A new article published in the American Sociological Review, “Educational Segregation, Tea Party Organizations, and the Battles over Distributive Justice,” should be read by anyone actually interested in mounting an opposition to the Tea Party movement.
On June 26, 2014, the Kansas City, Missouri Branch of the NAACP held a special event commemorating the 50th Anniversary of Freedom Summer in Mississippi. Leonard Zeskind was one of two speakers, and his discussed the significance of the murders of Michael Schwerner, James Chaney and Andrew Goodman by white supremacists at the outset of the summer.
On June 24, 2014, IREHR president Leonard Zeskind spoke to 200 people attending his session on white supremacists in Kansas and Missouri. The event was held at the Jewish Community Campus and was sponsored by the Kansas City Jewish Community Relations Bureau-American Jewish Committee. The forum was organized in the wake of three murders, allegedly committed in April by long-time national socialist Glenn Miller.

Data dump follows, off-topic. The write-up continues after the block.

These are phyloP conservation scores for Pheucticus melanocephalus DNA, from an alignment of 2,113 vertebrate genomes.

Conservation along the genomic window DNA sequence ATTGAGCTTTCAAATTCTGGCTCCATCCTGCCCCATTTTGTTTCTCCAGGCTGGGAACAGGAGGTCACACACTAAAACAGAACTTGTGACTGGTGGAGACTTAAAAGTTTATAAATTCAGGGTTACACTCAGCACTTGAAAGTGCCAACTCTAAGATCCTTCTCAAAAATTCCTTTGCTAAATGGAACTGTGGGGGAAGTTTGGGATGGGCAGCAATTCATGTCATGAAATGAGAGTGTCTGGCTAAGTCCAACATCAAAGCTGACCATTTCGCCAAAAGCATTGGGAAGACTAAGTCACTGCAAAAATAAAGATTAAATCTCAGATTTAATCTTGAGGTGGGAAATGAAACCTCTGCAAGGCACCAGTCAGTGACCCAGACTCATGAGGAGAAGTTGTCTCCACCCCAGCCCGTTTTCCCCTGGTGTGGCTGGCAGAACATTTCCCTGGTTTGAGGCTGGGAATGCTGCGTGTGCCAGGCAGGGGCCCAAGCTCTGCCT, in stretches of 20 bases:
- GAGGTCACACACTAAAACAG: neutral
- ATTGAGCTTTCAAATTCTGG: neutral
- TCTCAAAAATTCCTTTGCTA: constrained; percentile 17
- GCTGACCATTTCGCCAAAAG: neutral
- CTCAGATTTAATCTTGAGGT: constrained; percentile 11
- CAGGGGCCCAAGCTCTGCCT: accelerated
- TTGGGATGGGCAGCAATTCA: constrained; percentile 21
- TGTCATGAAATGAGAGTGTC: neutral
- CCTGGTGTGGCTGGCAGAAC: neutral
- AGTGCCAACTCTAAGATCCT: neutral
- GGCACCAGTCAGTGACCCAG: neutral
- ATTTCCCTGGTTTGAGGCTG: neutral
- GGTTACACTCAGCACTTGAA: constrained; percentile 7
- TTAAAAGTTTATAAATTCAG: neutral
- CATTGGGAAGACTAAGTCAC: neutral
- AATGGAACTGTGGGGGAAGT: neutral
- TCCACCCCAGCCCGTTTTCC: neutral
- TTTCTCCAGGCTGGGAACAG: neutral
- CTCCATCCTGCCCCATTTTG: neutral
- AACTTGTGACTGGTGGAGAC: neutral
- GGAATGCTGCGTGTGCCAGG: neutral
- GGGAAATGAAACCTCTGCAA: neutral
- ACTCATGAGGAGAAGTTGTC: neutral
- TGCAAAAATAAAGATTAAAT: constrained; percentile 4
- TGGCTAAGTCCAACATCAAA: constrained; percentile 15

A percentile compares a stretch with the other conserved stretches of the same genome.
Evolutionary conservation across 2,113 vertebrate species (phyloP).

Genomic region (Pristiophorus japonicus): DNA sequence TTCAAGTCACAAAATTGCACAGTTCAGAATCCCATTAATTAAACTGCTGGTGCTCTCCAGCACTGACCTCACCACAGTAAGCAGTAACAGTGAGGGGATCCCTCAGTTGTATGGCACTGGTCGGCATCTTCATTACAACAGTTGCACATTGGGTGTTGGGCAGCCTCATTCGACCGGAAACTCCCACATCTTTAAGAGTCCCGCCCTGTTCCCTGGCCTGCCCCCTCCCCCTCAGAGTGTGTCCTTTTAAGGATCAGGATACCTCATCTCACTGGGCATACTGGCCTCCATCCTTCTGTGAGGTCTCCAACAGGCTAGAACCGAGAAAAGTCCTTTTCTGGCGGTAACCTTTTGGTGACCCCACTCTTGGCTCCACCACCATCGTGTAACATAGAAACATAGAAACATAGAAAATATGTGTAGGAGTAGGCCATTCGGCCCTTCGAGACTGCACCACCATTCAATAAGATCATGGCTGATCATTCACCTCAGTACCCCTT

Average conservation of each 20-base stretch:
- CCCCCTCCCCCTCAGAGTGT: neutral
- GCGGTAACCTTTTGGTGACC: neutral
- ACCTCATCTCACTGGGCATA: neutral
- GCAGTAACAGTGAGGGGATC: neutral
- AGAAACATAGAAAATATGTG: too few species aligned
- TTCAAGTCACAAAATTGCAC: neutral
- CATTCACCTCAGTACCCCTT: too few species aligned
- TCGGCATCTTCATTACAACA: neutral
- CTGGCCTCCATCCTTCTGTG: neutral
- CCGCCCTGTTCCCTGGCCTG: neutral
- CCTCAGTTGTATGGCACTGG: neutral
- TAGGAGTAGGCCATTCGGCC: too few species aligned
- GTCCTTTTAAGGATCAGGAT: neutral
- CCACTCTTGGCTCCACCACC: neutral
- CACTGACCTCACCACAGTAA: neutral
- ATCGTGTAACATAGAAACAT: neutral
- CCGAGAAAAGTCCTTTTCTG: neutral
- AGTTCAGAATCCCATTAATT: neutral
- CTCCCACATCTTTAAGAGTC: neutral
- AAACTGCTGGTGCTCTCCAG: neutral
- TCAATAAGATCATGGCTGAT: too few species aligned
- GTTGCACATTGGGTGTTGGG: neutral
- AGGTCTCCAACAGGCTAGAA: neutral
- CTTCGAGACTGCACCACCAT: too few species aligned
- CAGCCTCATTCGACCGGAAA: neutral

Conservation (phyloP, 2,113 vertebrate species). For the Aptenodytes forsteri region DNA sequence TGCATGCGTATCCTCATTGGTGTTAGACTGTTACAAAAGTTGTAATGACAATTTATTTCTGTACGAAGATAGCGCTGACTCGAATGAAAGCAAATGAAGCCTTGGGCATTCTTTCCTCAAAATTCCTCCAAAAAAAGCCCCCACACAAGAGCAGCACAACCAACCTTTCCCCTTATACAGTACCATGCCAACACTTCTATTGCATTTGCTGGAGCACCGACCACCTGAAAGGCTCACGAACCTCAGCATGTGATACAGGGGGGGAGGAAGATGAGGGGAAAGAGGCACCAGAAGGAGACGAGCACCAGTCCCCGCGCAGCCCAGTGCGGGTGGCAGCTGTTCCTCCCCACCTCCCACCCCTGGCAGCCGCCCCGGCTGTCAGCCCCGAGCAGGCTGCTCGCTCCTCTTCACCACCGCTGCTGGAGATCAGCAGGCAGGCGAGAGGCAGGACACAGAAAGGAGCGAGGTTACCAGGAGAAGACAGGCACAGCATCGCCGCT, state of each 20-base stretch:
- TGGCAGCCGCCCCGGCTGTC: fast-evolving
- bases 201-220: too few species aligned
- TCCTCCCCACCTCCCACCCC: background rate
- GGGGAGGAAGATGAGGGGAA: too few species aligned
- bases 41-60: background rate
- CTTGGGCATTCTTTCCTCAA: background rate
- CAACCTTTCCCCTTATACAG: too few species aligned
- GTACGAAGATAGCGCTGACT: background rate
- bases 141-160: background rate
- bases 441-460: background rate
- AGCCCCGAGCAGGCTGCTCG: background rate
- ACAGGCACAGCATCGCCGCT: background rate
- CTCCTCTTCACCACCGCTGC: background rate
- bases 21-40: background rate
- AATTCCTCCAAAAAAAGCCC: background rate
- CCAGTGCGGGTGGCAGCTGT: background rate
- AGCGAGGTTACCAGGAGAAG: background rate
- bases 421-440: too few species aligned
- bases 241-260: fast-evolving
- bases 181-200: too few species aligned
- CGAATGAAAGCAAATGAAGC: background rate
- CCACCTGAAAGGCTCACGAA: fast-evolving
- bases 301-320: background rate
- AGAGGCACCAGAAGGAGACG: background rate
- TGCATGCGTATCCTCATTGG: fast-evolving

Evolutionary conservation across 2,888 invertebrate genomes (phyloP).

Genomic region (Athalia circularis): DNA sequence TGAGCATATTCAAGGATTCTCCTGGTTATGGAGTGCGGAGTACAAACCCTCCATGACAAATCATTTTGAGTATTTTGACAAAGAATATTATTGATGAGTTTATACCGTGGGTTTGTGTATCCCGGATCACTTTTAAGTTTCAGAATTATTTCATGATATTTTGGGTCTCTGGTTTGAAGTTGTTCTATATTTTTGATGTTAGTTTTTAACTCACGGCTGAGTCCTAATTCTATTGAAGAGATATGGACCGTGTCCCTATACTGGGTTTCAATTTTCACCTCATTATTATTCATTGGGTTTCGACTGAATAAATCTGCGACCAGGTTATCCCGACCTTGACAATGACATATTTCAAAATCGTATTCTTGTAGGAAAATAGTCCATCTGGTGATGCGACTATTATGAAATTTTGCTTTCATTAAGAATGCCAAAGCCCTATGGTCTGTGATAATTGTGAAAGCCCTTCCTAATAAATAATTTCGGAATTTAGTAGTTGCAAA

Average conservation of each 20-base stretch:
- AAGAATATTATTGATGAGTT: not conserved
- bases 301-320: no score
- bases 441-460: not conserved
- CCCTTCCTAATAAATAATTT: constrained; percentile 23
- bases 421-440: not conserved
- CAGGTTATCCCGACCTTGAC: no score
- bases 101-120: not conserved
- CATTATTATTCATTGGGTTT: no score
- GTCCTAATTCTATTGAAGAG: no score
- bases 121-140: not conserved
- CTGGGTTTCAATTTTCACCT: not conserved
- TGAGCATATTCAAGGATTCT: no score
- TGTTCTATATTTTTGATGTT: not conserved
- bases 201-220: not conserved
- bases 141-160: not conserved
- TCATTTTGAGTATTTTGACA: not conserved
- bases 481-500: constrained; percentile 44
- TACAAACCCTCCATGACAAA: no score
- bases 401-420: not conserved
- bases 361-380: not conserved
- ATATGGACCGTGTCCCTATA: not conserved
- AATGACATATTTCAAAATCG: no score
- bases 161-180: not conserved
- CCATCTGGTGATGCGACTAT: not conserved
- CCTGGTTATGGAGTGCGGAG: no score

The Ferguson rebellion is now the sharpest and most volatile domestic racial battle of the year, during a period of conflict and political polarization at home and wars abroad. Given the intensity of this fight, it is noteworthy that white nationalists have had so little to say, and even less influence to display.
Data on Tea Party nativism by IREHR was included in the August 4, 2014 Brookings Institution article “The (Real) Reason Why the House Won't Pass Comprehensive Immigration Reform” by University of Washington political scientist, Chris Parker, co-author of Change They Can’t Believe In: The Tea Party and Reactionary Politics in America.
Once the source of strength for the Tea Party Patriots, the number of local affiliated groups has plummeted by nearly 90 percent according to new research by the Institute for Research and Education on Human Rights (IREHR).